Discovered in July at the bottom of a dusty filing cabinet at a religious school in Philadelphia, the manuscript sold today is a work in progress for the Grosse Fuge in B flat major -- one of Beethove
A unique manuscript by Ludwig van Beethoven that was lost for more than a century was sold at auction today (Nov. 30) for £1.13 million ($1.95 million) to an anonymous buyer.
"It is not a record, but it is an excellent price," said a spokesperson for Sotheby's, noting that the record price for a Beethoven manuscript, of £2.13 million ($3.68 million), was set by the composer's Ninth Symphony in May 2003.
Discovered in July at the bottom of a dusty filing cabinet at a religious school in Philadelphia, the manuscript sold today is a work in progress for the Grosse Fuge in B flat major -- one of Beethoven's most revolutionary works.
Not only is the 80-page document a working manuscript for the only piano version of a major work by Beethoven, it is one of his few compositions for a piano duet. Sotheby's said it was the most important Beethoven manuscript to have come to market in living memory and would prompt a complete reassessment of the German composer's works.
It is the second time very rare musical documents have been found by chance at the former Eastern Baptist Theological Seminary -- now renamed the Palmer Theological Seminary. A Mozart manuscript was discovered there in 1990.
Beethoven, who continued to work as he went slowly deaf, wrote the work in 1826 -- one year before his death -- as the finale for his String Quartet in B flat major. The piece is notoriously difficult to perform and, because it was musically far ahead of its time, did not immediately sit well with audiences either.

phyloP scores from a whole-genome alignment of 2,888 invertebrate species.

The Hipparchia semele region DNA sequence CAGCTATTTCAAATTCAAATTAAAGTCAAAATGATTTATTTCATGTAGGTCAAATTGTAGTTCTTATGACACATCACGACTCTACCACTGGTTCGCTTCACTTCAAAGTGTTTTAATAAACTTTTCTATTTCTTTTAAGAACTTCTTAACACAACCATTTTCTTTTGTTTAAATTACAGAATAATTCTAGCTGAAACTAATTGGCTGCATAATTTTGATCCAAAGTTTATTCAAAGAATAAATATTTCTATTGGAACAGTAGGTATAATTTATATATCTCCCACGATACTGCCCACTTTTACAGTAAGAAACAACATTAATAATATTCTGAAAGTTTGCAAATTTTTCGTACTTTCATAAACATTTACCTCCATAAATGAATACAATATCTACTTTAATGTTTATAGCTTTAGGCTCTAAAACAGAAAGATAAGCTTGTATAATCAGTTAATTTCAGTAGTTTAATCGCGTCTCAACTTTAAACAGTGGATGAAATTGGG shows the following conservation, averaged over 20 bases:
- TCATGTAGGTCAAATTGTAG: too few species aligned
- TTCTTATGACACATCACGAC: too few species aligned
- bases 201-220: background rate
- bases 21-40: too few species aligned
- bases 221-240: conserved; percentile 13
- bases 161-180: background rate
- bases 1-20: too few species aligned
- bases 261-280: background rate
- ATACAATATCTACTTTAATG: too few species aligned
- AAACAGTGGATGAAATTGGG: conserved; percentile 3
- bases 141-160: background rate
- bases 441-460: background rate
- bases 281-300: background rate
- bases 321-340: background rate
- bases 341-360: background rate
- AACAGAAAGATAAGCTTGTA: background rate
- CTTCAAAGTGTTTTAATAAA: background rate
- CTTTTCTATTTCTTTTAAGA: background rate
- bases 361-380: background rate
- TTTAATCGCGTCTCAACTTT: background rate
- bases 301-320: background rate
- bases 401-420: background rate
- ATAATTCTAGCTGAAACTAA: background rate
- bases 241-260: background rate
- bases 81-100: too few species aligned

The manuscript is written in brown and black ink and includes annotations in pencil and red crayon. Music scholars have welcomed it as breath of fresh air, clearly illustrating the working methods and thought processes of a musical genius.
The document contains multiple deletions and corrections and has places where the paper is rubbed through as Beethoven continuously tried and rejected different variations.
Because it is so obviously a working document, it is not easy to read and has no printer's marks. Sotheby's said it was clear this was not the finished version and as such would give deep insight when compared with the published work.
The manuscript was last at auction in 1890 -- first in Paris in May of that year and then again in Berlin in October, from where it is believed it was taken to the United States and lost to view until July of this year.
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